Comments on life, the universe and everything from an aging Sixties survivor.

Location: Massachusetts, United States

Ummm, isn't "about me" part of the point of the blog?

Tuesday, June 05, 2012

Pain, or...

The Harrumpher recently rearranged his musculoskeletal system in a bicycle accident. In the course of tossing chaff about this to and fro, he mentioned that he was prescribed Oxycodone, found that it didn't do much good for him, and decided to do without it: he chose wisely.

On this subject I present this information for reflection. This falls well within my professional purview. About all I can say legally is that my experience confirms this study absolutely. Too many physicians are too quick on the trigger when it comes to prescribing opiates. In justice to them, too many Americans are too eager to make the pain go away right now, regardless of the consequences. The consequences, all too often, are drug addiction. The TV character of House, with his painkiller addiction, is art imitating life. Opiates, especially the "safe" ones, such as Oxycontin and Oxycodone, are the most prescribed drugs in America.

I have both empathy and impatience for those who fall into this trap. Empathy because I have an experience of pain that will trump most people's when it comes to games of "can you top this." Impatience for the same reason. I do consider that I haven't been tempted by opiates, simply because they might as well be sugar pills for treating my nasty friend. I have my life courtesy of powerful doses of two anti-convulsants, plus a hypnotic to put out the fire when they cannot. Both the warnings of my physicians, and my own experience, lead me to treat the hypnotic about as casually as a high explosive, because it's as addictive as crack. However, does every patient have both clinical knowledge and professional warnings available when it comes to painkillers? That answer is obvious.

We used to let our paranoia run wild and imagine dark foreign conspiracies to turn us into a nation of junkies. That would be a waste of energy, because we're doing a good job without outside assistance.


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Blogger massmarrier said...

I confess that I agree and grew up thinking the take-it-away attitude toward pain is weak, understandable but weak. I was disturbed to feel the urge to double up (or more) on the opiate or or more. I won, but it wasn't easy. It's hard sometimes being human.

12:32 pm  
Blogger Uncle said...

It's no easy thing to turn away from the promise of relief, don't I know. After reading your last Harrumph, I did a little homework on some related subjects...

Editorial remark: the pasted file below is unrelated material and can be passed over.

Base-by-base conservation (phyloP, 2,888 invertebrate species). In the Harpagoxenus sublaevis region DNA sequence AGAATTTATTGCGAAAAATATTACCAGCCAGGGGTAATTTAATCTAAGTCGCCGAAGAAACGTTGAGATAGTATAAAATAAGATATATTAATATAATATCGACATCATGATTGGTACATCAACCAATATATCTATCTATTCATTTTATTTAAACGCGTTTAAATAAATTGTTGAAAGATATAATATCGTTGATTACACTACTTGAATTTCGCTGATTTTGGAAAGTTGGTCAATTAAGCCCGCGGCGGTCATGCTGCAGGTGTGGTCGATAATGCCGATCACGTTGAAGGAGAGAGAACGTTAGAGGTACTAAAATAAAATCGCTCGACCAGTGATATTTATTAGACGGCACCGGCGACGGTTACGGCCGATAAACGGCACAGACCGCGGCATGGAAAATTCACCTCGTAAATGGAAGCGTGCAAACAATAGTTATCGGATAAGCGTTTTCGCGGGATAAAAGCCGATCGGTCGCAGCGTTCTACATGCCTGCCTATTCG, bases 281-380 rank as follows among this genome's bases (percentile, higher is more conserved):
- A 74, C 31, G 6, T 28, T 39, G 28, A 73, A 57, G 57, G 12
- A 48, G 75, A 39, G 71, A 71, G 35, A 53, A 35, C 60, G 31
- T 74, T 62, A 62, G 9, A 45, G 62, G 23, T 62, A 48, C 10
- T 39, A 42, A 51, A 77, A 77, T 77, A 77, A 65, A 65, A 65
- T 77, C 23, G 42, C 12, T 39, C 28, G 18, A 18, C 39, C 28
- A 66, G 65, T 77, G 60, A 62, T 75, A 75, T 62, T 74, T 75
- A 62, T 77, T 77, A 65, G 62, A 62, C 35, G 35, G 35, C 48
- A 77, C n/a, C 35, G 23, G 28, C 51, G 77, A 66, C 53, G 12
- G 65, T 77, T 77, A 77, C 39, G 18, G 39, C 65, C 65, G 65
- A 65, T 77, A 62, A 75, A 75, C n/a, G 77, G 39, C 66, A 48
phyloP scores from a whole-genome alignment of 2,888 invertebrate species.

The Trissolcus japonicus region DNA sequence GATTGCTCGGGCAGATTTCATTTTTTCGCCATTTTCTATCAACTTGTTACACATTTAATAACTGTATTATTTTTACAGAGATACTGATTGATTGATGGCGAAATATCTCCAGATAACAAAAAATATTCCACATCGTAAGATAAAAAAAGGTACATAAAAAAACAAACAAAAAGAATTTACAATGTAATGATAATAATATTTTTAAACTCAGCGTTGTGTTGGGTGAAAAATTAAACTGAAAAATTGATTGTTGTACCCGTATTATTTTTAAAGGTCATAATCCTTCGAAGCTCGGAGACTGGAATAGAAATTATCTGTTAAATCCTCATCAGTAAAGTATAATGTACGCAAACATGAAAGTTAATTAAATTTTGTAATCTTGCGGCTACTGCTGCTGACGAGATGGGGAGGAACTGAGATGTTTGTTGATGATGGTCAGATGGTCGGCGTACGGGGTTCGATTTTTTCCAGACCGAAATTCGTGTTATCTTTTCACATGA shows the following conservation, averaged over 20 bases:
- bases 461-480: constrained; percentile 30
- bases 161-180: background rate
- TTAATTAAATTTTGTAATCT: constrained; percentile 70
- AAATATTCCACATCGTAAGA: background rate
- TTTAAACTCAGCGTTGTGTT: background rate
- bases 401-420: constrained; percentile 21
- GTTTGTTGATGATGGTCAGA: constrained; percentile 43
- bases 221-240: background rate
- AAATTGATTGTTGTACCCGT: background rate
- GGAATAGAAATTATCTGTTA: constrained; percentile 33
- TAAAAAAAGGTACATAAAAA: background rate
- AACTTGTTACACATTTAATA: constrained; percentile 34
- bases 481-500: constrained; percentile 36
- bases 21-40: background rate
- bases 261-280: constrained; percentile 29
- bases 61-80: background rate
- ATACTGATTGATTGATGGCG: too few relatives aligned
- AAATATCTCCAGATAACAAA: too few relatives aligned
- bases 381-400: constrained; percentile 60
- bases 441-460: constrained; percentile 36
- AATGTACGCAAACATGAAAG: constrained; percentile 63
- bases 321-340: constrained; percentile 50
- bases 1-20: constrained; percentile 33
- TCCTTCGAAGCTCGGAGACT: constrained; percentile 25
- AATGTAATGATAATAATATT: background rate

1) Patients are likely to lose a lot of weight after trauma, especially fractures, first because the body is set up to repair major injuries as well and as quickly as possible. You’re in metabolic warp drive. The repair functions make very high demands on your resources. Along with that, there is evidence that otherwise healthy people may suffer from malnutrition during recovery from physical trauma, because the demands for repair are so far ahead of supply.

2) Hospitals give patients (especially fracture patients) Tums or the like because the repair function is diving deeply into your Calcium resources, and Tums are a good, cheap and readily absorbable source of Calcium. Also, if you lost enough blood to require receiving blood, that too can throw your Calcium balance out of whack. One thing that can happen if your Ca is low is that you’ll sneeze a lot. Believe me, with broken ribs you so don’t want to do that.

3) Hospitals give you laxatives because opiates, even in small amounts, slow or stop the wave action (called peristalsis) that moves food and waste through the gut. This contributes to lack of appetite, but it also causes constipation, and constipation from this cause can lead to impaction and really serious, even fatal,
complications. You must remember getting tincture of Paregoric for diarrhea as a kid: same deal.

Clinicians know more than cynical, disillusioned patients may realise. Their great weakness is that they don't share information like this with anyone who isn't part of the club. The clinician-patient relationship would be better if they did.

10:38 pm  

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